Tracking Capitol rioters through their mobile phone data

For NYT Opinion, Charlie Warzel and Stuart A. Thompson returned to the topic of location data logged by our mobile phones. This time though, they turned their attention to the United States Capitol on January 6, 2021:

The data we were given showed what some in the tech industry might call a God-view vantage of that dark day. It included about 100,000 location pings for thousands of smartphones, revealing around 130 devices inside the Capitol exactly when Trump supporters were storming the building. Times Opinion is only publishing the names of people who gave their permission to be quoted in this article.

As the animation plays out, you can clearly see the dots cluster around the rally area and then make their way to the Capitol building.

This surveillance stuff through consumer data (which companies can buy) seems way too easy.

Tags: , , ,

U.S. military buys location data from apps

Joseph Cox, reporting for Motherboard:

Some app developers Motherboard spoke to were not aware who their users’ location data ends up with, and even if a user examines an app’s privacy policy, they may not ultimately realize how many different industries, companies, or government agencies are buying some of their most sensitive data. U.S. law enforcement purchase of such information has raised questions about authorities buying their way to location data that may ordinarily require a warrant to access. But the USSOCOM contract and additional reporting is the first evidence that U.S. location data purchases have extended from law enforcement to military agencies.

Oh.

Tags: , , , , ,

Hidden trackers on your phone

Sara Morrison for Recode:

Then there’s Cuebiq, which collected location data through its SDK and shared that information with the New York Times for multiple articles about how social distancing changed as stay-at-home orders were lifted and states reopened. This was just a few months after the newspaper gave Cuebiq’s location collection practices a much more critical eye in an expansive feature, and shows a possible shift in public opinion now that this invasive data might be used to save lives or hasten the return to normality.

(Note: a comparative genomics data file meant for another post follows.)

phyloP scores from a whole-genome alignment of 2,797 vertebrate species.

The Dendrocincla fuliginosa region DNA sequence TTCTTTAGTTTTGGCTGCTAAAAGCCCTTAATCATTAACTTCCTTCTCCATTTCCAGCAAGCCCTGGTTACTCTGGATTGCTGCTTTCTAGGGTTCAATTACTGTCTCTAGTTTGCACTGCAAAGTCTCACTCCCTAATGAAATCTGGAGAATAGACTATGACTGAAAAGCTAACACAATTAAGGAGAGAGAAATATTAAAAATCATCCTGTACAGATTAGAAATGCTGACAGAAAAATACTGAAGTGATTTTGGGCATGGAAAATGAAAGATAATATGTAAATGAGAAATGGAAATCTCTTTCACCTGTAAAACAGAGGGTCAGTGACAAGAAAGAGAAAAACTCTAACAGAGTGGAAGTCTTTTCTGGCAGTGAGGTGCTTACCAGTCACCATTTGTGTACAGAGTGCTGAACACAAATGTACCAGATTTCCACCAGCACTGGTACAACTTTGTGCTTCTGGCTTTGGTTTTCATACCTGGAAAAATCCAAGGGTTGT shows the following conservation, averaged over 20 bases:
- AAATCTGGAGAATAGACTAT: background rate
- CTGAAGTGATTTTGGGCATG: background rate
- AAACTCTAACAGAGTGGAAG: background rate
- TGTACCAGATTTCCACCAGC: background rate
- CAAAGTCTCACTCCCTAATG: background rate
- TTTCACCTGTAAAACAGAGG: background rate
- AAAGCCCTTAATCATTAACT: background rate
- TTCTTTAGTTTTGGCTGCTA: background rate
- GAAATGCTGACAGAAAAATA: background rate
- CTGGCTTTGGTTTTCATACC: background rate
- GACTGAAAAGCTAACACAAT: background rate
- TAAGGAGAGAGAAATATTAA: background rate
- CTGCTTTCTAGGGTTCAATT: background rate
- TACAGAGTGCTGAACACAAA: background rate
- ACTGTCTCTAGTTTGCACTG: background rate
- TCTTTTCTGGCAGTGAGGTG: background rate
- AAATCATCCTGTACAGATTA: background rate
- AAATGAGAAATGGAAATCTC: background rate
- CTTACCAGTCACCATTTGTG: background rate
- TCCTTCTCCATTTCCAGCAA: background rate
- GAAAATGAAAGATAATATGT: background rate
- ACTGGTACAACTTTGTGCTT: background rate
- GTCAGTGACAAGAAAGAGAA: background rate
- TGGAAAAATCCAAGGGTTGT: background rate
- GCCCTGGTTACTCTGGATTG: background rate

People worry about Big Brother, but privacy concerns through our phones and computers is just kind of meh. I keep wondering if that will change. Seems unlikely.

Tags: , ,

Protecting your mobile data and privacy while at a protest

Maddy Varner reporting for The Markup:

“All protesting and all marches are a series of balancing acts of different priorities and acceptable risks,” said Mason Donahue, a member of Lucy Parsons Labs, a Chicago-based group of technologists and activists that run digital security training classes and have investigated the Chicago Police Department’s use of surveillance technology. “There is a lot of communication ability that goes away if you don’t bring a phone period,” he said.

So if you’re going to take your phone, you might want to do some of the following things to minimize risk.

These are straightforward items like installing an app or changing a setting on your phone, so it should only take a few minutes before you step out.

Tags: , ,

✚ Shifting to Responsive Charts, Tools for Mobile (The Process #35)

In this issue I go over my somewhat delayed shift towards making charts that work in different screen sizes and the tools that work for me. Read More

Using an audience’s own data to highlight both play and security

This is great. Daniel Goddemeyer and Dominikus Baur made Data Futures, which collects multiple choice answers from audience members and then allows the speaker to interact and visualize the results on stage, as well as highlight audience members.